For a liquid injection molding composition to be useful in large part formulation and molding, there should be a significant and observable difference in cure times at 250° F. and 350° F. Cure should be slow at 250° F. to allow for mold filling and very fast at 350° F. in order to accommodate short cycle times.
All of the Monsanto rheometer studies were conducted using a common base, formulation that was composed of the following weight fractions:
1) 65 parts of a 40,000 cps vinyl stopped polydimethylsiloxane polymer;
2) 25 parts of a 200 m2 /g fumed silica;
3) 4 parts of a 450 cps dimethyl vinyl stopped fluid containing additional vinyl on chain (1.6% vinyl);
4) 4 parts of a 500 cps trimethyl silyl dimethylvinylsilyl terminated polymer,
5) 1 part of a low molecular weight silanol polymer; and
6) 1 part of a silanol functional MQ resin.
Part "A" of the two part liquid injection molding material was prepared by combining 100 parts of the base formulation with 20 ppm Pt as a Pt-divinyl tetramethylsiloxane complex. The part "B" materials were prepared by combining 100 parts of the base formulation with the appropriate amount of inhibitor (see below in examples) and 3.2 parts of a 3:1 blend of an MH Q resin (ca. 1% H as SiH) and a trimethylsilyl chain stopped dimethyl methyl hydrogen polysiloxane polymer (ca. 0.8% H as SiH). Complete liquid injection molding formulations were then prepared by mixing "A" and "B" in a 1:1 weight ratio. In addition to the Monsanto rheometer runs, the test formulations were also cured in compression molded slabs (350° F., 15 minutes) so that physical measurements could also be obtained on sheet materials prepared therefrom. Tensile values were about 1190 psi, tear B values were about 250 ppi, elongations were about 670%, 100% modulus was about 130 and the durometer was about 39.
Included in Table I below are the Monsanto rheometer data for di(3butynyl)maleate (DBTYNM) based formulations as well as comparative data on other known inhibitors such as diallyl maleate (DAM), 1-ethynyl-1-cyclohexanol (ECH), 2,2'-bipyridyl, and 2-methyl-3-butyn-2-ol (MB). The inhibitor amounts listed refer to the overall concentration in the "A"/"B" blend. Concentrations of the various inhibitors in the base composition used for these comparative evaluations have all been at a constant equimolar level.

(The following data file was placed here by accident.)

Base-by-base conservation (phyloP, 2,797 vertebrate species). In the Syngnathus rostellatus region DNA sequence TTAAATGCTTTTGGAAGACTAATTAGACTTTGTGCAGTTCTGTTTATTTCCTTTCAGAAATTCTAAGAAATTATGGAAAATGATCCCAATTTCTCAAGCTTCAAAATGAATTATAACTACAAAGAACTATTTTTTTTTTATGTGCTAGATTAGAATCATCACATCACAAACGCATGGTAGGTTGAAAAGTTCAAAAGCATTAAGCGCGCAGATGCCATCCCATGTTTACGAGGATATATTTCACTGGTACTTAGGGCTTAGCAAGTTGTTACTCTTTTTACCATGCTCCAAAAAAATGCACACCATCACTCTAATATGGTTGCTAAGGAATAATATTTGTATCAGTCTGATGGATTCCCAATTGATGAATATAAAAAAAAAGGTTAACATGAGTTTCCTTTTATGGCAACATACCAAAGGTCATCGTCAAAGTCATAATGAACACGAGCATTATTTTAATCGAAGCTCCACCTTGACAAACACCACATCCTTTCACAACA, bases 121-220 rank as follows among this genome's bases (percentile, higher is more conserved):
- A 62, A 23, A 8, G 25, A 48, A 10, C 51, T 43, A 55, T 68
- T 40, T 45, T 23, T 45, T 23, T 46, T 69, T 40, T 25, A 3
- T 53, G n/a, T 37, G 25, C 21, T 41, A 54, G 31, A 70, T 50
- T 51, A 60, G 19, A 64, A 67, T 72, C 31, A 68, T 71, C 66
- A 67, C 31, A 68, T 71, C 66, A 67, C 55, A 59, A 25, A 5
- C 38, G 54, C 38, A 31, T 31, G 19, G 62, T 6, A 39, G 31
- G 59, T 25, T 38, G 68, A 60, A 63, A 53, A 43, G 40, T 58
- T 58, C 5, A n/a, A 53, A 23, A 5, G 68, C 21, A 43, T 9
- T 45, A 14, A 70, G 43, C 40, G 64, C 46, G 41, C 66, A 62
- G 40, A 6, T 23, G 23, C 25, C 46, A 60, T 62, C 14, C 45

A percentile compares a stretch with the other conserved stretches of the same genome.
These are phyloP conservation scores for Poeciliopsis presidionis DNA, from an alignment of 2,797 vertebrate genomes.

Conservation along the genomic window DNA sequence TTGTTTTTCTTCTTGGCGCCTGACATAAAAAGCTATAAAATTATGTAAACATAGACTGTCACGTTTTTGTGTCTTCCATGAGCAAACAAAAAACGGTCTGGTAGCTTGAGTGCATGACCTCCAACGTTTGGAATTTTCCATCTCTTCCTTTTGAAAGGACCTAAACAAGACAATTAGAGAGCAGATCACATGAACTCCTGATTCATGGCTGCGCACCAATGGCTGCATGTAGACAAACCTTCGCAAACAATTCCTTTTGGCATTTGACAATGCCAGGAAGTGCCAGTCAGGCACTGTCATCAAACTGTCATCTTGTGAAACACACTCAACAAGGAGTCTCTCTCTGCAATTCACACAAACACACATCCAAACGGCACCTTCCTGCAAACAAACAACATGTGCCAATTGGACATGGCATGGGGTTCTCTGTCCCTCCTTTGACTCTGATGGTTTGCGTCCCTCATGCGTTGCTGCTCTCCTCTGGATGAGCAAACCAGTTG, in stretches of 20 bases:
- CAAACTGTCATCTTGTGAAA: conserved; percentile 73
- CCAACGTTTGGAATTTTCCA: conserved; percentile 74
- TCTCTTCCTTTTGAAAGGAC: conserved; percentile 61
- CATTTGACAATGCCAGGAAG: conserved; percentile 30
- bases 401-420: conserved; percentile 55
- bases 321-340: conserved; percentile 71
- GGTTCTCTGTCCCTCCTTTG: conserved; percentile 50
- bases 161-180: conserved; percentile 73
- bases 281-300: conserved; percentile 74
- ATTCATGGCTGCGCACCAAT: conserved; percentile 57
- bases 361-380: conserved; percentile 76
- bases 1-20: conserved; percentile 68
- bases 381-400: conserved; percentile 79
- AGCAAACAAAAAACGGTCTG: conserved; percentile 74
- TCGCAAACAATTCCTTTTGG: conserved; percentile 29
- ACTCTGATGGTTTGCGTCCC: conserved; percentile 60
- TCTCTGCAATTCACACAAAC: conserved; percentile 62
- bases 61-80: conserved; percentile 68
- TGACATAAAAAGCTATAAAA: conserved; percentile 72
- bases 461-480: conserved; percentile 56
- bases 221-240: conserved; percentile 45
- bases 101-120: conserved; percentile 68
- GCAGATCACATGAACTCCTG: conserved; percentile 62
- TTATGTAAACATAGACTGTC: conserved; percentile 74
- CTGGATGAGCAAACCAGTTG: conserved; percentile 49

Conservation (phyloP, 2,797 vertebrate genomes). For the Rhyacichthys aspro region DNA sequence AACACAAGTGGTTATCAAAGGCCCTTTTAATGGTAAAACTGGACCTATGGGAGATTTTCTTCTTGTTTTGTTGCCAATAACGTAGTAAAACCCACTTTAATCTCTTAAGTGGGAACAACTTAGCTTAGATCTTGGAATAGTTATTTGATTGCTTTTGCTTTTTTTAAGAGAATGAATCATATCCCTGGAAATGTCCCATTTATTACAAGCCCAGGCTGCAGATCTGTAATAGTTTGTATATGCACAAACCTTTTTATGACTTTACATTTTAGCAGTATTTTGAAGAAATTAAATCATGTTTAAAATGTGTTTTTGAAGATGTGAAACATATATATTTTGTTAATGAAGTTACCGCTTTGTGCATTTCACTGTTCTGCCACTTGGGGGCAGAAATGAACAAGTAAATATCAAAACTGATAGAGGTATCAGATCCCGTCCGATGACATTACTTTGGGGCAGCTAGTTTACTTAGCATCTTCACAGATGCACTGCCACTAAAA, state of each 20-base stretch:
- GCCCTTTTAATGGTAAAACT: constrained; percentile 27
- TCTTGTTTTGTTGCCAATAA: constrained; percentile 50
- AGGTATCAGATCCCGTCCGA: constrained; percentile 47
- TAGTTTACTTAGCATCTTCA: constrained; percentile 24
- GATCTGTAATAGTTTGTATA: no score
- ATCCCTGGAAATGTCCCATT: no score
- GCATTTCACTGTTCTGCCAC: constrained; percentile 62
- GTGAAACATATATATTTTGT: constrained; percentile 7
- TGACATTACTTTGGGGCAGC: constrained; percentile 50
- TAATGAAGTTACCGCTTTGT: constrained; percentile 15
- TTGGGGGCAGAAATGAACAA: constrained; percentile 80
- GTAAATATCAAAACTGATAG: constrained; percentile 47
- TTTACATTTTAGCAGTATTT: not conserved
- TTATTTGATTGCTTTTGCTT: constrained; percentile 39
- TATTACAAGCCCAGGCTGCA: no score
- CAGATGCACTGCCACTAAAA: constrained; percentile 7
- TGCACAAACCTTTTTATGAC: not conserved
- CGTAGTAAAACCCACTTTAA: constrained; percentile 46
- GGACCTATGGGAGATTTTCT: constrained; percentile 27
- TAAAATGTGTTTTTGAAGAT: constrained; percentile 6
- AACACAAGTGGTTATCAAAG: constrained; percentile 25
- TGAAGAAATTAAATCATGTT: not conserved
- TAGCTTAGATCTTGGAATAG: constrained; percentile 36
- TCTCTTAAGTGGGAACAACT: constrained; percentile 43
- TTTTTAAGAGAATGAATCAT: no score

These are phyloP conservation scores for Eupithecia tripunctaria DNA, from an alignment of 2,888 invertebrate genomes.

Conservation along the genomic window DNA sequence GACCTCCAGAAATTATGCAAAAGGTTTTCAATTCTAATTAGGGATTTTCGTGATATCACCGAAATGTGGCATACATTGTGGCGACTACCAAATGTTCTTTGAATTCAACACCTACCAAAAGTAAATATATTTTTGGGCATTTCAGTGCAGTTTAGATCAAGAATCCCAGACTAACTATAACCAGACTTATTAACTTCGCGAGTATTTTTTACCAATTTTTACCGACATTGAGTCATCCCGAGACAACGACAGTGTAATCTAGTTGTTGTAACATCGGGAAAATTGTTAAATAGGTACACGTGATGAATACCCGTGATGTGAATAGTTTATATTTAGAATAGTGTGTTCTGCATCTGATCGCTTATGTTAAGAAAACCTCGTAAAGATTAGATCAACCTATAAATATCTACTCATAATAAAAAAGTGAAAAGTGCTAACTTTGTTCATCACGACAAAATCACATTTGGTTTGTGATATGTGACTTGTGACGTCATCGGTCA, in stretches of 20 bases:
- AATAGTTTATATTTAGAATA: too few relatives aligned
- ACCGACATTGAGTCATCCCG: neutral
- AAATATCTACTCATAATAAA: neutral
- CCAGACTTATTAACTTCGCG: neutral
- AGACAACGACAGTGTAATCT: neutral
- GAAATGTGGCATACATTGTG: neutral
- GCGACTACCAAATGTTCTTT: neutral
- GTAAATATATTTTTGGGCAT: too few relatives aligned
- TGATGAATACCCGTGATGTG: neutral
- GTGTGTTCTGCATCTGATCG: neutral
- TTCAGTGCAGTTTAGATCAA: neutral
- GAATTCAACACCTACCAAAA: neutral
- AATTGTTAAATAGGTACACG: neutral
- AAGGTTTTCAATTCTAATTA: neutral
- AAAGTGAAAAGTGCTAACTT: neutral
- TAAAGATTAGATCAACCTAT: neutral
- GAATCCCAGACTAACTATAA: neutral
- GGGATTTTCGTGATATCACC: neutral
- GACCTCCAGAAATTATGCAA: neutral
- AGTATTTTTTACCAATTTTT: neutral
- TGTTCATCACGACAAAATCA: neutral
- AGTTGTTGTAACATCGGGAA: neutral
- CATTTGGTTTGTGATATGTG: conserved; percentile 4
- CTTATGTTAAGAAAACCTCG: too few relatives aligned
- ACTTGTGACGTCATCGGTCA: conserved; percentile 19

TABLE I______________________________________Monsanto Rheometer Data for DBTYNM -vs- Controls CureExample Inhibitor Temp. S' Max. T02 T90 Peak RateNumber (pph) (°F.) (lb.-in.) (sec.) (sec.) (lb.-in/min.)______________________________________7a DBTYNM 250 11.69 84 158 19.4 (0.1)7b DBTYNM 350 11.24 6 17 97.0 (0.1)8a DBTYNM 250 12.7 152 257 15.3 (0.15)8b DBTYNM 350 11.6 9 21 84.8 (0.15)9a DAM 250 10.67 60 117 24.1 (0.2)9b DAM 350 9.91 6 21 69.5 (0.2)10a DAM 250 11.25 90 234 14.8 (0.3)10b DAM 350 9.27 9 30 57.1 (0.3)11a 2,2'- 250 2.4 56 598 0.4 Bipyridyl (0.2)11b 2,2'- 350 3.72 10 88 3.72 Bipyridyl (0.2)12a ECH 250 10.42 8 18 85.3 (0.08)12b ECH 350 10.03 4 9 104.5 (0.08)13a MB 250 10.30 6 25 65.5 (0.06)13b MB 350 10.29 2 9 109.4 (0.06)______________________________________
As can be seen, DBTYNM provides a superior combination of slow cure at 250° F. as well as a very rapid cure at 350° F. DAM provides a reasonable differentiation between cure rates at the two temperatures, but does not match the results obtained with DBTYNM. Regarding the peak rates at 350° F. for these inhibitors, DBTYNM gave a much higher rate than DAM. ECH and MB, while allowing for a rapid cure at 350° F., did not provide an adequate inhibition at 250° F. Finally, 2,2'-bipyridyl inhibited cure quite well at the lower test temperature but did not allow a rapid cure at the higher test temperature.